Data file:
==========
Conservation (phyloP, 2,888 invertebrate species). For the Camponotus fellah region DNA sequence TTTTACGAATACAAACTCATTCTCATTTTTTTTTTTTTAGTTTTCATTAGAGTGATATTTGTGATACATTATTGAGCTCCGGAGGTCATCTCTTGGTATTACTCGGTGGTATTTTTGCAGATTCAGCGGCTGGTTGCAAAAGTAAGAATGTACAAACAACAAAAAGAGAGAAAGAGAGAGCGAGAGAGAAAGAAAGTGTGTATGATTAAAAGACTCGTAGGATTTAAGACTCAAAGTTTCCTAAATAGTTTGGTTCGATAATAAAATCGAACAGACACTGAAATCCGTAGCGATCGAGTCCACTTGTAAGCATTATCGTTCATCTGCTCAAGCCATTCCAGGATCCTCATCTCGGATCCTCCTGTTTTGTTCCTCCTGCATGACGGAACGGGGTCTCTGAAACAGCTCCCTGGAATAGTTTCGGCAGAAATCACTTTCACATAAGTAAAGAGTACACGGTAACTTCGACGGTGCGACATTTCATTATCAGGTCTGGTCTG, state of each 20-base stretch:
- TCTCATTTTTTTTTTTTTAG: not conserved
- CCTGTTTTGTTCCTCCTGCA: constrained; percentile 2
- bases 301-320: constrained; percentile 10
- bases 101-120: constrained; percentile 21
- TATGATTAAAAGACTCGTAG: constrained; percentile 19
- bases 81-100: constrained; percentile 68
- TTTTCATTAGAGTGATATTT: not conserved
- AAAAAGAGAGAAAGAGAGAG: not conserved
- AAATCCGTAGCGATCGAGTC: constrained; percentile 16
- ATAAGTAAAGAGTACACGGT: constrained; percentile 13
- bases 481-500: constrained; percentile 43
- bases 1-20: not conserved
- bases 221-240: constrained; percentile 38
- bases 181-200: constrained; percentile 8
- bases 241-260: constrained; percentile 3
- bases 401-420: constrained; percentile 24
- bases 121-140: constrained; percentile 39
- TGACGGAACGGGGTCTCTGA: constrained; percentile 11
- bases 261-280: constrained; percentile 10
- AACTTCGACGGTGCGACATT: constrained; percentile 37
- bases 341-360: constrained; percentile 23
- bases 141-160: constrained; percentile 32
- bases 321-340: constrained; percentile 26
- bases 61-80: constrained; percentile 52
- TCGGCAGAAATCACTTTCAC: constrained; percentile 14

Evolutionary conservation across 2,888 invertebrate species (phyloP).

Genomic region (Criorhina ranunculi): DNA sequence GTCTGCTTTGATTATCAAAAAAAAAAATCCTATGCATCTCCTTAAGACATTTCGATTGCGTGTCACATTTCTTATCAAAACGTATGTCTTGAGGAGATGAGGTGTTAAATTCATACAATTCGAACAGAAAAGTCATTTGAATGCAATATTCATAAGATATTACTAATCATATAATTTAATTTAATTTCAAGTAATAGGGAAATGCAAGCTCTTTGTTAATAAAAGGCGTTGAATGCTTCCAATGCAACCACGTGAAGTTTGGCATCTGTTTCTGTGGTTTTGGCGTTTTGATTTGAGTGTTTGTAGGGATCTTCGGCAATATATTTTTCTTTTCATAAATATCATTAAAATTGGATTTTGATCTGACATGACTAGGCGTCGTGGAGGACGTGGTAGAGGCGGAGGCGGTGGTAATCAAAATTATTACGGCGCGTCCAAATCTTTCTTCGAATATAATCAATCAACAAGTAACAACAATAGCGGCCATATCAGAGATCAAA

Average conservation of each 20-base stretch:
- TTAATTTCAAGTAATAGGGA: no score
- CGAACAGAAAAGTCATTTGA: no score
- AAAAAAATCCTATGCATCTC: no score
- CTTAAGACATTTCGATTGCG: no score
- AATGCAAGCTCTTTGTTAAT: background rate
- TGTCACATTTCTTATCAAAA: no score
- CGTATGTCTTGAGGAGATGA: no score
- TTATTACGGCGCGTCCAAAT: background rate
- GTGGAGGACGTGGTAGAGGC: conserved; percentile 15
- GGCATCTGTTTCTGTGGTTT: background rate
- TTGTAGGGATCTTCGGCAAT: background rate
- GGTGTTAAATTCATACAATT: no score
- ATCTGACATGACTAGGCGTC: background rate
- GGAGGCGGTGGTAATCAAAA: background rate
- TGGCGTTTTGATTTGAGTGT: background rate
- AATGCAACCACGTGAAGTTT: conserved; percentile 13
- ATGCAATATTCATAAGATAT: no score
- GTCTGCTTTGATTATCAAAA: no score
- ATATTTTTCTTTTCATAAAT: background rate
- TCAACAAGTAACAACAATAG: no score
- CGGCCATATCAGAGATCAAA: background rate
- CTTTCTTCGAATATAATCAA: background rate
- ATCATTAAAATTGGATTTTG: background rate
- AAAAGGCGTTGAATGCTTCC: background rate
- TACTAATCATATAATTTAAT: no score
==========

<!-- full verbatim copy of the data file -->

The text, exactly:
Conservation (phyloP, 2,888 invertebrate species). For the Camponotus fellah region DNA sequence TTTTACGAATACAAACTCATTCTCATTTTTTTTTTTTTAGTTTTCATTAGAGTGATATTTGTGATACATTATTGAGCTCCGGAGGTCATCTCTTGGTATTACTCGGTGGTATTTTTGCAGATTCAGCGGCTGGTTGCAAAAGTAAGAATGTACAAACAACAAAAAGAGAGAAAGAGAGAGCGAGAGAGAAAGAAAGTGTGTATGATTAAAAGACTCGTAGGATTTAAGACTCAAAGTTTCCTAAATAGTTTGGTTCGATAATAAAATCGAACAGACACTGAAATCCGTAGCGATCGAGTCCACTTGTAAGCATTATCGTTCATCTGCTCAAGCCATTCCAGGATCCTCATCTCGGATCCTCCTGTTTTGTTCCTCCTGCATGACGGAACGGGGTCTCTGAAACAGCTCCCTGGAATAGTTTCGGCAGAAATCACTTTCACATAAGTAAAGAGTACACGGTAACTTCGACGGTGCGACATTTCATTATCAGGTCTGGTCTG, state of each 20-base stretch:
- TCTCATTTTTTTTTTTTTAG: not conserved
- CCTGTTTTGTTCCTCCTGCA: constrained; percentile 2
- bases 301-320: constrained; percentile 10
- bases 101-120: constrained; percentile 21
- TATGATTAAAAGACTCGTAG: constrained; percentile 19
- bases 81-100: constrained; percentile 68
- TTTTCATTAGAGTGATATTT: not conserved
- AAAAAGAGAGAAAGAGAGAG: not conserved
- AAATCCGTAGCGATCGAGTC: constrained; percentile 16
- ATAAGTAAAGAGTACACGGT: constrained; percentile 13
- bases 481-500: constrained; percentile 43
- bases 1-20: not conserved
- bases 221-240: constrained; percentile 38
- bases 181-200: constrained; percentile 8
- bases 241-260: constrained; percentile 3
- bases 401-420: constrained; percentile 24
- bases 121-140: constrained; percentile 39
- TGACGGAACGGGGTCTCTGA: constrained; percentile 11
- bases 261-280: constrained; percentile 10
- AACTTCGACGGTGCGACATT: constrained; percentile 37
- bases 341-360: constrained; percentile 23
- bases 141-160: constrained; percentile 32
- bases 321-340: constrained; percentile 26
- bases 61-80: constrained; percentile 52
- TCGGCAGAAATCACTTTCAC: constrained; percentile 14

Evolutionary conservation across 2,888 invertebrate species (phyloP).

Genomic region (Criorhina ranunculi): DNA sequence GTCTGCTTTGATTATCAAAAAAAAAAATCCTATGCATCTCCTTAAGACATTTCGATTGCGTGTCACATTTCTTATCAAAACGTATGTCTTGAGGAGATGAGGTGTTAAATTCATACAATTCGAACAGAAAAGTCATTTGAATGCAATATTCATAAGATATTACTAATCATATAATTTAATTTAATTTCAAGTAATAGGGAAATGCAAGCTCTTTGTTAATAAAAGGCGTTGAATGCTTCCAATGCAACCACGTGAAGTTTGGCATCTGTTTCTGTGGTTTTGGCGTTTTGATTTGAGTGTTTGTAGGGATCTTCGGCAATATATTTTTCTTTTCATAAATATCATTAAAATTGGATTTTGATCTGACATGACTAGGCGTCGTGGAGGACGTGGTAGAGGCGGAGGCGGTGGTAATCAAAATTATTACGGCGCGTCCAAATCTTTCTTCGAATATAATCAATCAACAAGTAACAACAATAGCGGCCATATCAGAGATCAAA

Average conservation of each 20-base stretch:
- TTAATTTCAAGTAATAGGGA: no score
- CGAACAGAAAAGTCATTTGA: no score
- AAAAAAATCCTATGCATCTC: no score
- CTTAAGACATTTCGATTGCG: no score
- AATGCAAGCTCTTTGTTAAT: background rate
- TGTCACATTTCTTATCAAAA: no score
- CGTATGTCTTGAGGAGATGA: no score
- TTATTACGGCGCGTCCAAAT: background rate
- GTGGAGGACGTGGTAGAGGC: conserved; percentile 15
- GGCATCTGTTTCTGTGGTTT: background rate
- TTGTAGGGATCTTCGGCAAT: background rate
- GGTGTTAAATTCATACAATT: no score
- ATCTGACATGACTAGGCGTC: background rate
- GGAGGCGGTGGTAATCAAAA: background rate
- TGGCGTTTTGATTTGAGTGT: background rate
- AATGCAACCACGTGAAGTTT: conserved; percentile 13
- ATGCAATATTCATAAGATAT: no score
- GTCTGCTTTGATTATCAAAA: no score
- ATATTTTTCTTTTCATAAAT: background rate
- TCAACAAGTAACAACAATAG: no score
- CGGCCATATCAGAGATCAAA: background rate
- CTTTCTTCGAATATAATCAA: background rate
- ATCATTAAAATTGGATTTTG: background rate
- AAAAGGCGTTGAATGCTTCC: background rate
- TACTAATCATATAATTTAAT: no score